Emily Coren is a science illustrator in California. She has a BS in Ecology and Evolutionary Biology from UC-Santa Cruz that led to a position making transgenic butterflies at SUNY Buffalo. She graduated from the UC Santa Cruz Program in Science Illustration and drew bugs, plants and dinosaur bones at the Smithsonian Institution’s Museum of Natural History and developed educational content for Walden Media in Los Angeles. Her goal as a science illustrator has always been to use popular media to make science accessible to people with non-science backgrounds. Current project for connecting is WalkaboutEm.com and can be found at on Twitter as @emilycoren.
I want to express my appreciation to all of the scientists and science communicators who have spoken up before me. There have been some wonderful issues raised in June’s Soapbox Science #reachingoutsci series, and I hope my ideas continue the discussion.
I think we agree that:
Research is publicly funded so it’s necessary to put it in a format the public can access. The UK Parliament session ‘Voice of the Future 2012’ hosted by the Science and Technology Committee on March 14, 2012, is a great demonstration of how policy and government reflect both the input from public opinion and values as well as information from science advisers. Politicians have an incentive to meet the requests of their constituency if they want re-election. The session clearly demonstrates why it’s so important to put science communication into a format that improves science literacy.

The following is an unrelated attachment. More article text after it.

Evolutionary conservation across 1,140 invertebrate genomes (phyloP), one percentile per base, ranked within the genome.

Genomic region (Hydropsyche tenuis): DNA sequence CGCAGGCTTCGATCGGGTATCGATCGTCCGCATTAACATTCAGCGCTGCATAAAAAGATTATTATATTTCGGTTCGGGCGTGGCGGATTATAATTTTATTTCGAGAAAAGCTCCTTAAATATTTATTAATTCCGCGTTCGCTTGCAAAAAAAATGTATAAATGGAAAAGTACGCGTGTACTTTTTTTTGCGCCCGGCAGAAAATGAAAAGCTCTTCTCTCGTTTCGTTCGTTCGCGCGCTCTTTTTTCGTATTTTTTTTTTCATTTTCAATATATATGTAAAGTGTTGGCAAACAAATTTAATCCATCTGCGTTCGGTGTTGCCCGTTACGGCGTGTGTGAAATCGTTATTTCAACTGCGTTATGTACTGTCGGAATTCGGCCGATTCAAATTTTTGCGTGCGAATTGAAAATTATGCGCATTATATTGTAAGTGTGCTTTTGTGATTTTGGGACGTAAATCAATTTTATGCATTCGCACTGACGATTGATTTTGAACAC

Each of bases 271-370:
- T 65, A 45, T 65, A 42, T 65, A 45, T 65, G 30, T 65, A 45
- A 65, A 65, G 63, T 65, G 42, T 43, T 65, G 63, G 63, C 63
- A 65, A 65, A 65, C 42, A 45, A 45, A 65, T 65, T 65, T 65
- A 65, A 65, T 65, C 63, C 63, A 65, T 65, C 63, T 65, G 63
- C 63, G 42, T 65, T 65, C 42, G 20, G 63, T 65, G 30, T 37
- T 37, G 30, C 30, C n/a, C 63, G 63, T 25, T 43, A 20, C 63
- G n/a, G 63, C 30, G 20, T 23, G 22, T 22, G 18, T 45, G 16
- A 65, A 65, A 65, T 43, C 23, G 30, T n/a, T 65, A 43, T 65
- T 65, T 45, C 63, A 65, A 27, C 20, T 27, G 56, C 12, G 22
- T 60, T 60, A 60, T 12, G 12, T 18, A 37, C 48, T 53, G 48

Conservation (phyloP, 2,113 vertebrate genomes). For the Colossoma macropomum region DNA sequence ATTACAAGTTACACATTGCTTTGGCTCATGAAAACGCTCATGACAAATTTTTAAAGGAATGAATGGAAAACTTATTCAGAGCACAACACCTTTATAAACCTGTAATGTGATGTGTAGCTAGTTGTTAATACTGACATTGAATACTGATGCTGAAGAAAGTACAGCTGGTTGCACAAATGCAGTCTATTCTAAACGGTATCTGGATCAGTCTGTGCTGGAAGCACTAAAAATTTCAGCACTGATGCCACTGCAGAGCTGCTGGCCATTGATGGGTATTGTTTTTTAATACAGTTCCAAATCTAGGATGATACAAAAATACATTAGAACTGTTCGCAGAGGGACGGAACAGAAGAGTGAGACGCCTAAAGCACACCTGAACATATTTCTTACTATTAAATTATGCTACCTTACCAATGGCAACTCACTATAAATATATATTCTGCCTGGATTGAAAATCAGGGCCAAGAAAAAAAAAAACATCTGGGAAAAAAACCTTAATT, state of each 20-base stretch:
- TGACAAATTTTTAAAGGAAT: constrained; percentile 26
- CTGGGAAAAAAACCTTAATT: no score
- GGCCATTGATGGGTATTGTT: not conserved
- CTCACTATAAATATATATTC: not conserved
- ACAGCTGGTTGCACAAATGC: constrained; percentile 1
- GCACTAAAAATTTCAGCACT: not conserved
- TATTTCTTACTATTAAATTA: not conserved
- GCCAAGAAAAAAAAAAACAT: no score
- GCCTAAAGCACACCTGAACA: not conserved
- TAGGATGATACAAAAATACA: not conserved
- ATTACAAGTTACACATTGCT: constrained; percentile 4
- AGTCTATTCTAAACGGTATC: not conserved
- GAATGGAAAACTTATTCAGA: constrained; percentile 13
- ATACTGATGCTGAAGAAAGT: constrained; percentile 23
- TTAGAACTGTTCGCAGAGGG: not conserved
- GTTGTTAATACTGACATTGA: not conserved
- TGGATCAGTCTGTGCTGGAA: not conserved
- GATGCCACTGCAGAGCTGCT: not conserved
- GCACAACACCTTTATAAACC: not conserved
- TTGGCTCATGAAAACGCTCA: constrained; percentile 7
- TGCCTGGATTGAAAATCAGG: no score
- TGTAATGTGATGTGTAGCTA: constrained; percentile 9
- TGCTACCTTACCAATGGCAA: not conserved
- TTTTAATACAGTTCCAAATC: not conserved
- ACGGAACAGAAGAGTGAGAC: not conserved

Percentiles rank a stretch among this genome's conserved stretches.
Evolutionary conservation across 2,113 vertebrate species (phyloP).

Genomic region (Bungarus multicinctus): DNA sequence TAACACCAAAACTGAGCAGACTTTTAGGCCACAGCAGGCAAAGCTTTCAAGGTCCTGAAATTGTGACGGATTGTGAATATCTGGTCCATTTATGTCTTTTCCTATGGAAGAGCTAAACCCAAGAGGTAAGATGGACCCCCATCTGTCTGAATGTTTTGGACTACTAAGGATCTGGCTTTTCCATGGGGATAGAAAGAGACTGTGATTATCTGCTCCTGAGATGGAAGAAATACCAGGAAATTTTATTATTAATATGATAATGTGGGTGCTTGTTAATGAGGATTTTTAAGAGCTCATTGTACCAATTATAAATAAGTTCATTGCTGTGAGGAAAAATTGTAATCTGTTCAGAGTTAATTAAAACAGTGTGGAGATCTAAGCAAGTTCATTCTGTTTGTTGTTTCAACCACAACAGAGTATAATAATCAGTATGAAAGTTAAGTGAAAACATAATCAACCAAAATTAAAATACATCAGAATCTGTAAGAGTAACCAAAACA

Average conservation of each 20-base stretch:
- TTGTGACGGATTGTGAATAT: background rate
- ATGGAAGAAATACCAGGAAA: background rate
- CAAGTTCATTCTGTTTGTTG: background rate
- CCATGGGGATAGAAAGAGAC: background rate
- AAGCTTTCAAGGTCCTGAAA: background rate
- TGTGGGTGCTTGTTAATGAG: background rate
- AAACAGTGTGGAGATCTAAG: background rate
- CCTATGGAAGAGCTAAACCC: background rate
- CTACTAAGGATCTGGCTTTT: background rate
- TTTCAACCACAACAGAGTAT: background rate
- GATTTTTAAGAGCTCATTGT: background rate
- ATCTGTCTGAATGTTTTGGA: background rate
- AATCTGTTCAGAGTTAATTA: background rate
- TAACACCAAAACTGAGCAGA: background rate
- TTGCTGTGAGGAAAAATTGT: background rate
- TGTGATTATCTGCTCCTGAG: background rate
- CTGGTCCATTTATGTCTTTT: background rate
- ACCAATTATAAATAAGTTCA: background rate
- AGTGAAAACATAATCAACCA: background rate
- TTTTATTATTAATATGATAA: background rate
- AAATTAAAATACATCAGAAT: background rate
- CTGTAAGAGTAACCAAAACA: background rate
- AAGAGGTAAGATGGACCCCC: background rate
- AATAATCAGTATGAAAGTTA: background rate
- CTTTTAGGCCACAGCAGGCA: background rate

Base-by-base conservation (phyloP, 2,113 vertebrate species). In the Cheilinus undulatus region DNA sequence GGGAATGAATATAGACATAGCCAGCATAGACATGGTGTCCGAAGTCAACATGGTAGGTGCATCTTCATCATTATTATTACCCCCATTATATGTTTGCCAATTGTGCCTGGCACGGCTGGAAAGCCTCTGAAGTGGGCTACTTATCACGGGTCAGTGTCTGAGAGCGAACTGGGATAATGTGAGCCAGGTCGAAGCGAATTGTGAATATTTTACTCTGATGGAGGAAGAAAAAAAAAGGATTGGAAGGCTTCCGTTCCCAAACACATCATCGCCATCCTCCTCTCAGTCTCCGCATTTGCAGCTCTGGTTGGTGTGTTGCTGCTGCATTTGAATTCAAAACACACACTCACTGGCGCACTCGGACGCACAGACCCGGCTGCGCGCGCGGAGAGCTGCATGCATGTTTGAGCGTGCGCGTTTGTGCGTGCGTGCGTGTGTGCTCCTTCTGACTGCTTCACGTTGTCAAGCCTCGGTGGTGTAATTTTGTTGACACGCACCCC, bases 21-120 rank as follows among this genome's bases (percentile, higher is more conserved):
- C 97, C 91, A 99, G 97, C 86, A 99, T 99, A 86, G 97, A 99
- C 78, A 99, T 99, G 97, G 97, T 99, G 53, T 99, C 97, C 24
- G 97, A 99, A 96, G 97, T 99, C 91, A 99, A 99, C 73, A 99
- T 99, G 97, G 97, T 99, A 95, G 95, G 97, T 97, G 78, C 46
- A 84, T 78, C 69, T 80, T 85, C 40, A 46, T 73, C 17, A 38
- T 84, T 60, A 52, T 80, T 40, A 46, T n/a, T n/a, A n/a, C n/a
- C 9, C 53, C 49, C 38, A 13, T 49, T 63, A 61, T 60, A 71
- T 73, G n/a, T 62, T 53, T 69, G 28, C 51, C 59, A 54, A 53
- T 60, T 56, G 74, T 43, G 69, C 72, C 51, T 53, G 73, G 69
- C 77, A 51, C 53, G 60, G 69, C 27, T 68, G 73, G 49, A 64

Science literacy would be improved by teams of people working with scientists creating content which is accessible to the public. I agree with Shaaron Leverment when she said, “Reaching out to people where they are is a very important part of what we do” and with Jeanne Garbarino when she said, “I hope that we can figure out a way to expand science communication efforts from research institutions by having a dedicated team of people who work side by side with scientists.” We need to integrate science into popular media.
I don’t expect scientists to be able to or have the time to do this, so hire science communicators! Many of us come from science backgrounds and really want to help you get your work understood by the public so that you continue to have public support and funding. As Kalliopi Monoyios so perfectly put it, “Dun-duh-nuh-NUH!!!!!! ENTER: The science communicators! (“We are here! We are here!”)”
Using mass media for science communication is more important now than ever because we have so much new information coming out each year. Thanks to new technologies, the rate of data accumulation has increased dramatically, even in the last 50 years. If we expect the public to keep up with that then we need to come-up with new strategies for science communication.
My solution to science communication is:
Use mass media to communicate science to the public. We have science research generating vast amounts of new information about our world, and an entertainment industry producing huge volumes of content that is consumed by the public collectively creating our culture. Why not start pairing them to work together?